Lumbar Total Disc Replacement




Dr. Robert Vraney is now offering Lumbar Total Disc Replacement for chronic low back pain sufferers. This motion-preserving option is an alternative to fusion surgery for patients with degenerative disc disease, with fewer restrictions and a faster recovery.

What is the lumbar spine and how does it normally work?

The human spine is part of the body’s skeletal system that provides balance and stability, protects the spinal cord, and allows you to turn, stretch and bend.

 A normal spine allows you to move about freely and bend with flexibility. Your low back, or lumbar spine, is made up of five bones (vertebrae) which are numbered L1 to L5 and are stacked on top of each other to form a column (see Fig. 1).

Normally the discs between the vertebrae provide the cushioning space that keeps the bones separated. Degenerative Disc Disease (DDD) is a condition that can occur when a disc in your spine no longer functions normally because of aging, wear, or from being injured. The disc may shrink and lose height which can cause pain or make the spinal joint unstable. A worn out disc or spinal joint can also press on the nerves that branch out from the spinal cord which may cause leg or back pain when you move certain ways. DDD can often be treated non-surgically with medications, physical therapy, spinal injections, chiropractic care, braces, exercise programs, or rest. However, in some cases, the symptoms may not improve or may get worse, and then your doctor may suggest surgery.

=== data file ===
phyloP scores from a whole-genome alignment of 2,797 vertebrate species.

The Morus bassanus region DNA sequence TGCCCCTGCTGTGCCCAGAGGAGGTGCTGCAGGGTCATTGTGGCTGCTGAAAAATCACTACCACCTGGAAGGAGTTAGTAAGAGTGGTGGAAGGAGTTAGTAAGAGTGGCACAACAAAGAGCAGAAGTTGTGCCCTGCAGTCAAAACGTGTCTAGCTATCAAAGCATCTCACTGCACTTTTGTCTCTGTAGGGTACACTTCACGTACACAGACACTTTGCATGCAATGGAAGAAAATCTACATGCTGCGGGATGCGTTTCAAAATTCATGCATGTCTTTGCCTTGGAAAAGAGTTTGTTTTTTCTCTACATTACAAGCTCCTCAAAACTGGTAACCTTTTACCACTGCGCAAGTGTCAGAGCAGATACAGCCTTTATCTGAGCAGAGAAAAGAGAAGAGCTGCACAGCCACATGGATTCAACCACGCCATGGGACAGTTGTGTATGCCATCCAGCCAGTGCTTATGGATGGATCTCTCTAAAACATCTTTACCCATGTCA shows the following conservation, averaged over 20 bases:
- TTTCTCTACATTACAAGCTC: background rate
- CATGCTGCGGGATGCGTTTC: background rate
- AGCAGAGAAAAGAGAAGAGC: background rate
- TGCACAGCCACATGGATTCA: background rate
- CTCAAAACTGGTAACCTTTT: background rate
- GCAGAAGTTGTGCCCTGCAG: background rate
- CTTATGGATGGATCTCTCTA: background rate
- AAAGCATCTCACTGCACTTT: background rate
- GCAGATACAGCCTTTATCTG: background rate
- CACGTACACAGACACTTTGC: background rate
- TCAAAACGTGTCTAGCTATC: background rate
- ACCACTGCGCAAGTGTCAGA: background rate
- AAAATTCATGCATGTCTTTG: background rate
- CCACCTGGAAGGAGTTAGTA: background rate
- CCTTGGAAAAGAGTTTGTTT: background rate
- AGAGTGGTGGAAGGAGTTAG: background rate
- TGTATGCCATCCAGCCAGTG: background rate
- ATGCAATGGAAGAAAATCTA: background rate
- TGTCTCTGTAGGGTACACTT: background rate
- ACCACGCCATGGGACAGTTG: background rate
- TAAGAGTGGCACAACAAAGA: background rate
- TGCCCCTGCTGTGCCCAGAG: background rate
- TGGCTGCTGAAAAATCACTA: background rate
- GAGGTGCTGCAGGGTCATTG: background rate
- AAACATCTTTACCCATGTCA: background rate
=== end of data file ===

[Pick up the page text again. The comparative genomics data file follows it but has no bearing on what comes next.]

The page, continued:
How do surgery options for the treatment of DDD compare?


The traditional surgery for treating DDD has been spinal fusion surgery. In spinal fusion surgery, the unhealthy disc is removed, bone graft or a plastic spacer is placed in the area, and often medical implants (such as rods, screws, or plates) are used to hold the bones in position so that they are stable (see Fig. 1). In some cases, the bone for the graft is obtained from the patient’s hip bone through a separate cut. After surgery, bone is supposed to grow between the two vertebrae, creating one solid piece of bone. The goal is to permanently fuse the vertebrae together so that they cannot move except as a single unit and therefore reduce the movement of that part of your spine. If you have fusion surgery, it may take away your pain, but you may have less motion in your back.

Nonfusion Option

Another option your doctor may consider is surgery with an artificial disc replacement device (see Fig. 2). The activL Artificial Disc is one artificial disc replacement device. The activL Artificial Disc has been developed to provide pain relief while potentially still allowing motion of your lower back (lumbar spine). In an activL Artificial Disc procedure, after the unhealthy disc is removed, it is replaced with the activL Artificial Disc alone (no bone graft or plastic spacer).

Are you a candidate for Lumbar Total Disc Replacement?

Schedule an appointment with Dr. Vraney to discuss the best options for you and your lifestyle.

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